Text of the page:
“If I may add something personal: Thank you for writing your wonderful books on the NDE, and your contributions in general, also at the beginning of the NDE-movement. I often wondered when a history, or at least a photo book of the early days of the NDE movement around pioneers such as you — will be published, so that those who were not around back then, might at least capture a glimpse of the pioneering spirit of these times. Should this ever be something you’d allow or initiate or agree with, please count me in if I can be of any help. It would be an honour, a service to the history of ideas, and a personal way of paying back a lot of inspiration I owe to you and your work.”
Wow, I was thunderstruck! I had no idea that this man had even heard of me, much less that — as it turned out — he had become deeply interested in and knowledgeable about NDEs and knew all about those of us who had begun to develop the field of near-death studies following upon Moody’s truly pioneering work. Needless to say, our mutual admiration society began almost immediately and a long series of warm and lively exchanges was soon to follow.
It wasn’t long before I learned that Alex, as I will call him here, was a highly regarded and indeed brilliant scholar. Among other things, he had personally known Viktor Frankl, the famous author of the classic book, Man’s Search for Meaning, which I had used as one of the texts in one of my courses at UCONN. When he sent me his professional resumé, which makes it clear how deeply he has been connected with Frankl’s work and legacy, I was able quickly to grasp the caliber of the person I was now dealing with and felt privileged to call my friend.
Prof. Alexander Batthyány, PhD, holds the Viktor Frankl Chair for Philosophy and Psychology at the International Academy of Philosophy in the Principality of Liechtenstein and is Director of the newly established Research Institute for Theoretical Psychology and Personalist Studies at Pázmány University, Budapest. Since 2012, Batthyány is on the faculty of the Moscow University Institute of Psychoanalysis, Russia where he is on the faculty as Professor for existential psychotherapy. He is Director of the Viktor Frankl Institute and first editor of the 14-volume edition of the Collected Works of Viktor Frankl. Batthyány has published over fifteen books and articles which have been translated into eleven languages. He lectures widely on philosophical and existential psychology, theory of cognitive science, and the psychology of death and dying.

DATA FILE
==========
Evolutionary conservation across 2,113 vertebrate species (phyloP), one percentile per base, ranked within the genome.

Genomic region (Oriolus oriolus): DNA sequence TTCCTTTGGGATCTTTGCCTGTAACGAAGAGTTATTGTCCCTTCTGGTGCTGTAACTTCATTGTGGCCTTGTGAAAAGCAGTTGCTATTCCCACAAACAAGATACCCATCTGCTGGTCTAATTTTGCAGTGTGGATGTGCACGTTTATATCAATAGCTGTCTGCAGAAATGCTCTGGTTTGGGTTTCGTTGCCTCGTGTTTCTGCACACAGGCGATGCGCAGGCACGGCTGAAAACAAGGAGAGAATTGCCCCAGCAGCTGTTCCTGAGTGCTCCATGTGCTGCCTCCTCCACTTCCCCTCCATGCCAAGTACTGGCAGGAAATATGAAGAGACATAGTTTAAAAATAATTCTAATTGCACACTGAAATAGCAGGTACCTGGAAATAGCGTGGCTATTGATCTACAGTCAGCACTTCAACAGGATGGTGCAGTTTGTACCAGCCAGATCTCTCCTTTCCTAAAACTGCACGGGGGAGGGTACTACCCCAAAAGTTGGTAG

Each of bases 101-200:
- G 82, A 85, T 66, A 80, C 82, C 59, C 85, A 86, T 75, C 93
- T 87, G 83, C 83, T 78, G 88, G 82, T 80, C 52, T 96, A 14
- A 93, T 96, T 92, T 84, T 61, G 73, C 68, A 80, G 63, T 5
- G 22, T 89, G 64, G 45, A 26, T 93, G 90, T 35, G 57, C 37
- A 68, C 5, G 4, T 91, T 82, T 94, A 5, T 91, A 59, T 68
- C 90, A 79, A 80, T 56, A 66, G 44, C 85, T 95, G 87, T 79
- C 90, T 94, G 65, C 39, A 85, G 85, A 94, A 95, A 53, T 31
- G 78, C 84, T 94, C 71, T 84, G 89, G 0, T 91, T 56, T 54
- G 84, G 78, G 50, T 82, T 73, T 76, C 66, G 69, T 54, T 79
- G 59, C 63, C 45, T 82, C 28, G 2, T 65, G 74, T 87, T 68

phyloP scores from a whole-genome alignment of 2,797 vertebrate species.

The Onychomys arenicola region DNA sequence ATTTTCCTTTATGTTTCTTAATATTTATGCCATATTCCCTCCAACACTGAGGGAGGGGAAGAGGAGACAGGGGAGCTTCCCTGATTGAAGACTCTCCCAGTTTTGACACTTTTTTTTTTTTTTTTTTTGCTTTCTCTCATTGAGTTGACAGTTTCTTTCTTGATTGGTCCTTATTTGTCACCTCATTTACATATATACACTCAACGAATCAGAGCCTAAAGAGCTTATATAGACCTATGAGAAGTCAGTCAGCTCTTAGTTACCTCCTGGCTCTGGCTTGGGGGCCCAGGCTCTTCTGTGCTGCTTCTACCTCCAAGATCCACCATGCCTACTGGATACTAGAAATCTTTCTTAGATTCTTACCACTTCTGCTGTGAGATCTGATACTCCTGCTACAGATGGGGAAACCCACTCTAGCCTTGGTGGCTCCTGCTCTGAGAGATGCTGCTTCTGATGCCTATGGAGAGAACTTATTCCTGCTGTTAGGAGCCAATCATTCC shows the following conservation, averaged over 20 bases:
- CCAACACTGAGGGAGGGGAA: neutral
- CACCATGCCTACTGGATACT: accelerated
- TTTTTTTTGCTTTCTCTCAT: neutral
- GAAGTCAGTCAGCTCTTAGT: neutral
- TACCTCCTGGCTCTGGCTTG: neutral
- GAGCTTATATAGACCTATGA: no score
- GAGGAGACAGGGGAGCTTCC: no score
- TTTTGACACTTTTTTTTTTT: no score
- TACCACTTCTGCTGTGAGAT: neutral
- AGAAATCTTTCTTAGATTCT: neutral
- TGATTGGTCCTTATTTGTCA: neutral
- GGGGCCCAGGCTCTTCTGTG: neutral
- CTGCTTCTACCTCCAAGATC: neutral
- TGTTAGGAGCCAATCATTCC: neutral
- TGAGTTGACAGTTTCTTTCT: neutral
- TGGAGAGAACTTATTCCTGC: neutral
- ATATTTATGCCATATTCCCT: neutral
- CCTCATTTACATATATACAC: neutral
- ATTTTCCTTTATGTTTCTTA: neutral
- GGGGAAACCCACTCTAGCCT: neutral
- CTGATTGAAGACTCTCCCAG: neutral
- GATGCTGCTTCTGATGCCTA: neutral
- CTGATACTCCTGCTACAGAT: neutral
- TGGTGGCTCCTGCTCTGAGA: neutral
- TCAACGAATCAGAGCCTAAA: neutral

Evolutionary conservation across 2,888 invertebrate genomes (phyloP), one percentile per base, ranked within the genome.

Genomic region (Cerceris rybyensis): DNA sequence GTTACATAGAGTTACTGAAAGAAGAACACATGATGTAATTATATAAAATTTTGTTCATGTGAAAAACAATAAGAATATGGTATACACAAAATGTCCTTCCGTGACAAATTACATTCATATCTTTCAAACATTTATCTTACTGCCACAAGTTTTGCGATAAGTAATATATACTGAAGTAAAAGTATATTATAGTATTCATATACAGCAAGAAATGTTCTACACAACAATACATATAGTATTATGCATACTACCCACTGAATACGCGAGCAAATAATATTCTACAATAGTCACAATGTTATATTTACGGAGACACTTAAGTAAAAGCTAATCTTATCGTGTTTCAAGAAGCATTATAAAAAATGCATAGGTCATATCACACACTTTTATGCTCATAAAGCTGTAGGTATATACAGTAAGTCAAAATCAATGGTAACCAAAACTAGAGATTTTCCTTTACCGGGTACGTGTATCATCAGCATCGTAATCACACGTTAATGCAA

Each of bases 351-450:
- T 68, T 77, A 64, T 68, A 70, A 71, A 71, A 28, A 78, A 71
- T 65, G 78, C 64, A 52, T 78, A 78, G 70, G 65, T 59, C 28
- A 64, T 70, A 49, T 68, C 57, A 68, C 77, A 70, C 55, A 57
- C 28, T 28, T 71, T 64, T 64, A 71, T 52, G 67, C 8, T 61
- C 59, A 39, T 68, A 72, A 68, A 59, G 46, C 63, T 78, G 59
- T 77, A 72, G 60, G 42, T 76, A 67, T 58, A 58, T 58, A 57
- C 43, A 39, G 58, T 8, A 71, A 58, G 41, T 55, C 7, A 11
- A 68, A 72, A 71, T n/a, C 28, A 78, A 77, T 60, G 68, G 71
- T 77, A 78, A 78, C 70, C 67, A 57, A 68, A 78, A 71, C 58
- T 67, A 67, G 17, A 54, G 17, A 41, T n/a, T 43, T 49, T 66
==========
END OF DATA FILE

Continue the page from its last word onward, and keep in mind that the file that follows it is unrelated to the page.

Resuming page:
Alex lives in Vienna, is barely 50 years old, and if I were to give you a full listing of his scholarly work and accomplishments, it would take several more pages. But I trust this will suffice to demonstrate that Alex is a renowned scholar and, as I was soon to learn, a meticulous researcher.
In an article he wrote in collaboration with Bruce Greyson, I had learned about the preliminary findings of his research project, but recently, when we had re-established contact after a gap of a couple of years, he was kind enough to share with me a draft of his forthcoming book. In what follows, and with his permission, I will be drawing on that book to give you a kind of preview of his findings and will then discuss the implications of his work for what they tell us about what happens at the advent of death.
A Brief Account Of Batthyány’s Research Project
To begin with, I can give only a very limited and brief summary here of Alex’s findings from the first really extensive research of contemporary cases of TL. His book, however, contains so much more than a report of his research data, but given my space limitations, all I can do is to invite you to read the book when it is finally published. However, I can tell you that his book is replete with many very moving accounts of TL in addition to his quantitative findings. So let’s begin to dig into both aspects of his research.